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"Living in Harmony" - March 7th, 2021


"Give and it will be given to you, a good measure, pressed down, shaken together, running over, will be put into your lap; for the measure you give will be the measure you get back."


Luke 6:30


Message of Stewardship

from Claudia Tumaliuan


This week for my family was very exciting. We harvested our potatoes! Oh, it was so cool! We had big potatoes and teeny tiny ones the size of my thumb. And at the end of the day of gathering them all up, we filled up a beautiful basket.


You know, your offerings are a lot like that. It doesn't matter if you give the biggest check you've ever written or you just found some change. All of it is important and all of it is appreciated.

Pastor Michael's Sermon - March 7th, 2021


There is a story that appears in all four of the gospels. But as usual, each narrative is slightly different. In Matthew, Mark, and Luke the story appears near the end. But in John, we find it much earlier. As a matter of fact, it's in Chapter Two.


The author of John tells us that Jesus had gone to Jerusalem for Passover and when he got to the temple, he found people selling animals. Cattle, and sheep, and doves. And there are also money changers sitting around at many tables. Well, this made Jesus very angry.


He was so angry that he took some cords and he made them into a whip and he used the whip to drive the sheep and the cattle right out of the temple. Then he dumped out the coins of the money changers and he flipped over their tables. That's the part of the story that most of us remember the most. Jesus flipping over the tables. Then he shouted at those who were selling doves and he told them to take the doves out of the temple. He demanded that they stop making God's house a marketplace.


People in the temple asked Christ by what authority he was doing all of this. They said, “Show us a sign of your authority!” And Jesus told them, “Destroy this temple and in three days, I will raise it again.”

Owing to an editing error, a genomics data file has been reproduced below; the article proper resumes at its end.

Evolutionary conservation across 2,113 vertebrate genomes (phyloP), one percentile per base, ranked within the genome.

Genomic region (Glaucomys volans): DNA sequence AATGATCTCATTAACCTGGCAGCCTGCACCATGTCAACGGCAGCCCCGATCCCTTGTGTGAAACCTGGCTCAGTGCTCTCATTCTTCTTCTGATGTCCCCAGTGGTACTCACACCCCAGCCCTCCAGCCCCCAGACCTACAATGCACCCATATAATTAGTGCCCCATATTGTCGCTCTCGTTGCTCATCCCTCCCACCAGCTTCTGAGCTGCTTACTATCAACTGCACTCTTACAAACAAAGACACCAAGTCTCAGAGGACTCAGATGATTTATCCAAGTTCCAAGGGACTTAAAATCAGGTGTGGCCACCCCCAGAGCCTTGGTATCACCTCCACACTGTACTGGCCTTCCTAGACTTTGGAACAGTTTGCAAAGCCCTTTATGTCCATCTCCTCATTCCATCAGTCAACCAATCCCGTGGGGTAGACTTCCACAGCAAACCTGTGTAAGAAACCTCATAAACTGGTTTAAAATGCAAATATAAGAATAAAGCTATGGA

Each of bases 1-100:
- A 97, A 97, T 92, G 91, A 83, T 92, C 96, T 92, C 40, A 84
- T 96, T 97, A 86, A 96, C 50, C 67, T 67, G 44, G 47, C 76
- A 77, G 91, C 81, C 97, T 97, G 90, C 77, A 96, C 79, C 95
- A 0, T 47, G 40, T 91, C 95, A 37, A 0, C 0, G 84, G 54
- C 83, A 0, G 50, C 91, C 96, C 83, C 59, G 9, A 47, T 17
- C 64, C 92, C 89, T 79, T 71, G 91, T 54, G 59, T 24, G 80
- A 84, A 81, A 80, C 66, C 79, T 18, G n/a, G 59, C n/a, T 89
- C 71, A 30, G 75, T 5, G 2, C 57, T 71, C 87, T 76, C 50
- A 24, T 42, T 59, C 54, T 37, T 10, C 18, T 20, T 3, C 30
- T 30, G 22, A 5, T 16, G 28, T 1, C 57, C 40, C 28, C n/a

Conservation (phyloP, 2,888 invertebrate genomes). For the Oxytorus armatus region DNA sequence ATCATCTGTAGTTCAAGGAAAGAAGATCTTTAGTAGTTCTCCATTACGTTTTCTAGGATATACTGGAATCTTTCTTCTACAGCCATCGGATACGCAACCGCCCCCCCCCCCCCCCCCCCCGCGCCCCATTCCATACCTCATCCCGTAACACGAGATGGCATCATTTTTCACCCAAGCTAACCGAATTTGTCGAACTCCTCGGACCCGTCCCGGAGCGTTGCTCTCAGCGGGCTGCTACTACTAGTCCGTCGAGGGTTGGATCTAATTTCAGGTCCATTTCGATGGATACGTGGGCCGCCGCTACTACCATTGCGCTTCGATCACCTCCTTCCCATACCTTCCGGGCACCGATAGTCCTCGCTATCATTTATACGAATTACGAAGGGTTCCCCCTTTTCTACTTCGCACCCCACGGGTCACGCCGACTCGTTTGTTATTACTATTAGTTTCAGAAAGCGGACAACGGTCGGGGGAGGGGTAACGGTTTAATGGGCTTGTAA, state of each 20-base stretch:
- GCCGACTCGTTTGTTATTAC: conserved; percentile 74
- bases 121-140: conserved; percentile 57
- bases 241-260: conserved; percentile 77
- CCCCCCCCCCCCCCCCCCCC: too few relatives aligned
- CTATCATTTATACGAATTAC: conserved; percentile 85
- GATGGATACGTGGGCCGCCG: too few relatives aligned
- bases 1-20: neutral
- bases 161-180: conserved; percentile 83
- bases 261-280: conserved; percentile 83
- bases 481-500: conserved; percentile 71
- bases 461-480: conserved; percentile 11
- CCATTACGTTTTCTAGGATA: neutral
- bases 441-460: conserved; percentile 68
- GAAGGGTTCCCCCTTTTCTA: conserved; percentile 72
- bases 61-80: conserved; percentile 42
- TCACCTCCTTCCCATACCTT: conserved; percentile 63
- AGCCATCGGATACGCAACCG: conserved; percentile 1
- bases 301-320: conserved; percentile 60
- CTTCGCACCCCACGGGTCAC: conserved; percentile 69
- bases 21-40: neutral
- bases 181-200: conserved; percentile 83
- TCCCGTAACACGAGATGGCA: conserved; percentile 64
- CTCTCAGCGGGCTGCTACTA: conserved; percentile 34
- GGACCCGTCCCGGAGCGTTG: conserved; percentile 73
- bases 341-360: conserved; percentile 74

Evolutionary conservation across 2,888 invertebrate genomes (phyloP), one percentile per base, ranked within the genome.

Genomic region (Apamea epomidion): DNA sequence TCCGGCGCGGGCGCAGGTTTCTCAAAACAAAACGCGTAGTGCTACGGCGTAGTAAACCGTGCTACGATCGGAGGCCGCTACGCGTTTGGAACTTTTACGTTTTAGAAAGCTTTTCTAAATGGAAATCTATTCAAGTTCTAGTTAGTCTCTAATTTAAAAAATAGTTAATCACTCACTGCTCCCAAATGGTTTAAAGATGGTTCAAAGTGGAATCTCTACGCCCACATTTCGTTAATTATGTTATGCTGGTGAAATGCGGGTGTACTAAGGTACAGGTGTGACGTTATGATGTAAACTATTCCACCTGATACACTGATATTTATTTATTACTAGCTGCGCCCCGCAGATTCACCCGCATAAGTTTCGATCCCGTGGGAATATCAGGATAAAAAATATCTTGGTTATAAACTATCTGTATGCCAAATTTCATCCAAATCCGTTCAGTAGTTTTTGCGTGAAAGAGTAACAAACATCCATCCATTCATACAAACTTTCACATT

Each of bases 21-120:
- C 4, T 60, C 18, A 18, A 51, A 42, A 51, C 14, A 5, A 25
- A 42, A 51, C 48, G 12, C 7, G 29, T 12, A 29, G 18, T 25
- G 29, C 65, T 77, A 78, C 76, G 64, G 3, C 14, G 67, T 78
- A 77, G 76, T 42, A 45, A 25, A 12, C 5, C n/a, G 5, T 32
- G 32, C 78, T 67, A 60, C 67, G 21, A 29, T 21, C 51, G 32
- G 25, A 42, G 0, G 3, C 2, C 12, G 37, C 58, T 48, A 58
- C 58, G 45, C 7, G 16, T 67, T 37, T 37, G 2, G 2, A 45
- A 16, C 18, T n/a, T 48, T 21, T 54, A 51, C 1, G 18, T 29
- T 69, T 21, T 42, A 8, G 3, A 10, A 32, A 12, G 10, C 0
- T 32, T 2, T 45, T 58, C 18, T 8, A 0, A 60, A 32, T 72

Of course this confused the people of the temple. They said, "Wait a minute!

We have been building this temple for 46 years and you think if it is destroyed you can raise it again in three days?"


But of course Jesus wasn't really talking about the building, was he? He was talking about the temple of his body.


As I mentioned a moment ago, this story is in all four of the gospels and is told slightly different in each. But what all the versions do agree upon is why Jesus was so upset.


Each account has him reacting in a somewhat different manner. But what upset Jesus is clear every time the story is told. Jesus was upset because the temple was being disrespected. The temple was not built to be a place for people to sell their wares. The temple was meant to be a place of praise and worship. A holy place. It’s sacred ground.


So to turn it into a place where people set up tables for financial gain? Well, this was horribly offensive to Christ.


Jesus was insisting that the temple be seen for what it was intended. The temple needed to be used for what it was supposed to be used for. Two weeks ago, I spoke to you of the importance of using the talents that God has given us because our talents signify what we are individually supposed to be doing to better the realm of God.


Today's story reminds me of a similar idea. Christ’s insistence that the temple be used for what it is supposed to be used for really started me thinking about our faith and how we ought to be using our faith for what it is supposed to be used for. During this reflective time of Lent, today let's once again look inward and ask ourselves a question or two.


What are we supposed to do with the message that Christ has delivered to us?


It does us no good to simply hold on to the word and keep it for ourselves.


What are we supposed to do to live out the temple of God's word in the way that it is supposed to be lived out?